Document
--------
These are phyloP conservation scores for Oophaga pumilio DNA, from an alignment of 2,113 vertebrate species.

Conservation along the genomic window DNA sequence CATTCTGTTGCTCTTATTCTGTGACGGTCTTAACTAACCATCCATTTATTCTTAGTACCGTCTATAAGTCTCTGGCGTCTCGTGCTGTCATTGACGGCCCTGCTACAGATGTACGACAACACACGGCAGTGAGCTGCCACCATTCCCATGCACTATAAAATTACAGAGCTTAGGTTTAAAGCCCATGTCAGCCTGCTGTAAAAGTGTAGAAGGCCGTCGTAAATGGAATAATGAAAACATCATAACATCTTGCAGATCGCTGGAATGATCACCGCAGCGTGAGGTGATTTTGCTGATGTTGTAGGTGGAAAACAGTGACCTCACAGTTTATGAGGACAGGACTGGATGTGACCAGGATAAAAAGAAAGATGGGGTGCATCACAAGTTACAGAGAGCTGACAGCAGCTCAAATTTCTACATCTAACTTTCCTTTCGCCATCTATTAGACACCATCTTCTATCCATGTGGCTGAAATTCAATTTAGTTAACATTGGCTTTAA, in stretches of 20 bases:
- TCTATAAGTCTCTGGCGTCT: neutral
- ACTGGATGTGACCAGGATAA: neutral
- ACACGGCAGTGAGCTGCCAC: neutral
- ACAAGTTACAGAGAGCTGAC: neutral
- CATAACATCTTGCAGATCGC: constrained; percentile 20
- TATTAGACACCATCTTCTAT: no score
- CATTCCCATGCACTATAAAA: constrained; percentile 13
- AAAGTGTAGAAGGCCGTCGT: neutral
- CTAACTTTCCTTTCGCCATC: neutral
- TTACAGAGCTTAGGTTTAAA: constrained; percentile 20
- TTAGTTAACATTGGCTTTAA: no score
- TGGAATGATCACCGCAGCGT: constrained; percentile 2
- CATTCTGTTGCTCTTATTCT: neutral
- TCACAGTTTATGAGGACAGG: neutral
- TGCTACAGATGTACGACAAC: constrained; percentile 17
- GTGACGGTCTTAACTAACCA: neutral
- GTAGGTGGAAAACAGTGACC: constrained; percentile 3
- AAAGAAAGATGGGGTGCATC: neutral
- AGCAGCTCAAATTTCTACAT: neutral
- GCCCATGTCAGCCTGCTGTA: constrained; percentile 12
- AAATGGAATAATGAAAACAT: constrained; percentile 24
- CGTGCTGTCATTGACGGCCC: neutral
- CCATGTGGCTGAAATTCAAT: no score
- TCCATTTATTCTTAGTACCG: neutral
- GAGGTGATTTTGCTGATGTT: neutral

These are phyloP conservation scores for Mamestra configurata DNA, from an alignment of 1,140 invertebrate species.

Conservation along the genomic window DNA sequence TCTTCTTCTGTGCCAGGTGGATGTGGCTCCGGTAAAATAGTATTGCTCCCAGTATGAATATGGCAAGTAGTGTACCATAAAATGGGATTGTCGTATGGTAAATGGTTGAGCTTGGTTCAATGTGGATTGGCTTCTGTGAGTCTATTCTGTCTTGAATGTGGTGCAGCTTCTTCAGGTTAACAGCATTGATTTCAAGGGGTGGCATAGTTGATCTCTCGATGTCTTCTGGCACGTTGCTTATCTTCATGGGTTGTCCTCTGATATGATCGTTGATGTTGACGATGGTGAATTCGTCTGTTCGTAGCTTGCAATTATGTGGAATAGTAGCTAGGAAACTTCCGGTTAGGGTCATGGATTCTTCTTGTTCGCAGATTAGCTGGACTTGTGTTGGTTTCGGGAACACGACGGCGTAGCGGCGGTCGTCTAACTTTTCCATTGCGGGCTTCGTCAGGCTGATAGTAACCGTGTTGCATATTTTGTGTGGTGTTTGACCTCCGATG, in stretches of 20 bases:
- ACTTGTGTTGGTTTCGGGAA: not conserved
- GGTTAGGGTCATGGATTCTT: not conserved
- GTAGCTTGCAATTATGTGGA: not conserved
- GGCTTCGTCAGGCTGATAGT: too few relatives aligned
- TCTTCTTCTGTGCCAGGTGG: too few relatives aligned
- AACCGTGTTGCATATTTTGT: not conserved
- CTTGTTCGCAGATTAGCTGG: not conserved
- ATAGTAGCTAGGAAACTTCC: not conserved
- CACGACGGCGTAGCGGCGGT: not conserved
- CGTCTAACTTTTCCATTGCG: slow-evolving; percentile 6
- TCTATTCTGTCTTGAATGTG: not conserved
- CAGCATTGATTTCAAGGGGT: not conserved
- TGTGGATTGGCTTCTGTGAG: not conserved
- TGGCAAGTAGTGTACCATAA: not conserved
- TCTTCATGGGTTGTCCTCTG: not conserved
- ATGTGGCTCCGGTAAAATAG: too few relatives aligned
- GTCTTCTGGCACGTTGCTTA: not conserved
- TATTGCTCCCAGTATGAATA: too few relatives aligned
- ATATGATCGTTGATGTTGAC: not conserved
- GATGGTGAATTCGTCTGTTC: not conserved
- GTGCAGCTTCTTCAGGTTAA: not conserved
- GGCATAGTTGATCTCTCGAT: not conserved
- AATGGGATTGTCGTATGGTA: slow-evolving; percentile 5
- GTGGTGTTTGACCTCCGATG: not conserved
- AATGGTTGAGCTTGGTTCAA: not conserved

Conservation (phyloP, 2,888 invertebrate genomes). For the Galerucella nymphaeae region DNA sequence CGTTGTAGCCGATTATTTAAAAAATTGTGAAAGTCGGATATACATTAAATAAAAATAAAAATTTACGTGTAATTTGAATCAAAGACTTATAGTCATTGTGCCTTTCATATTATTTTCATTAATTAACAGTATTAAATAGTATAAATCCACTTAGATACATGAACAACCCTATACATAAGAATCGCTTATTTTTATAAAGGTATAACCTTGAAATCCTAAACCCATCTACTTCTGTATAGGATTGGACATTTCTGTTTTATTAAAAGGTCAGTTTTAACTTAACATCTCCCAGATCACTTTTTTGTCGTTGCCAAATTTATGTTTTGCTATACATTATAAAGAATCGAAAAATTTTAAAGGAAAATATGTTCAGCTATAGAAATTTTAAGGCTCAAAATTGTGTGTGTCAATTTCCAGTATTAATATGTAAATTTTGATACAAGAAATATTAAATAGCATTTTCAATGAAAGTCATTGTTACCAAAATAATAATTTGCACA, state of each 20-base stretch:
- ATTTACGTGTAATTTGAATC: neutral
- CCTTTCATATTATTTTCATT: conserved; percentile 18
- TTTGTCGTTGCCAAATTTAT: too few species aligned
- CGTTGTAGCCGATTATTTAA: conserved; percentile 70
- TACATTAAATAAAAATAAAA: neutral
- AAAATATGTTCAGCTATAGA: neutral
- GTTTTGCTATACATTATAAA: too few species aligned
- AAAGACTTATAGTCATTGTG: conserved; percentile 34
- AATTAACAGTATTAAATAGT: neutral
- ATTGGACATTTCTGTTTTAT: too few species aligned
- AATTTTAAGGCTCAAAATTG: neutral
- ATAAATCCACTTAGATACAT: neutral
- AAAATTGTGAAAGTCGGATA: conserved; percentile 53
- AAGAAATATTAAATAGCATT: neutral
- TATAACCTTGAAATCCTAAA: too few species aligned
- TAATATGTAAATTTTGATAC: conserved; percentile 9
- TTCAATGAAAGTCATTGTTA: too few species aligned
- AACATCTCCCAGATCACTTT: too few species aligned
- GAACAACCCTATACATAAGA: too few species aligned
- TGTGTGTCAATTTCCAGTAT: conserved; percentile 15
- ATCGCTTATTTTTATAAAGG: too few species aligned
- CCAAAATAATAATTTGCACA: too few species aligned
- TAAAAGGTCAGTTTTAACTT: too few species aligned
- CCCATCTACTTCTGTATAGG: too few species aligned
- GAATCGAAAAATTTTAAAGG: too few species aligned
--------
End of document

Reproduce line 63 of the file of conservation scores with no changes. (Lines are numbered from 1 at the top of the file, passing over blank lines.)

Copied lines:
- AAAGACTTATAGTCATTGTG: conserved; percentile 34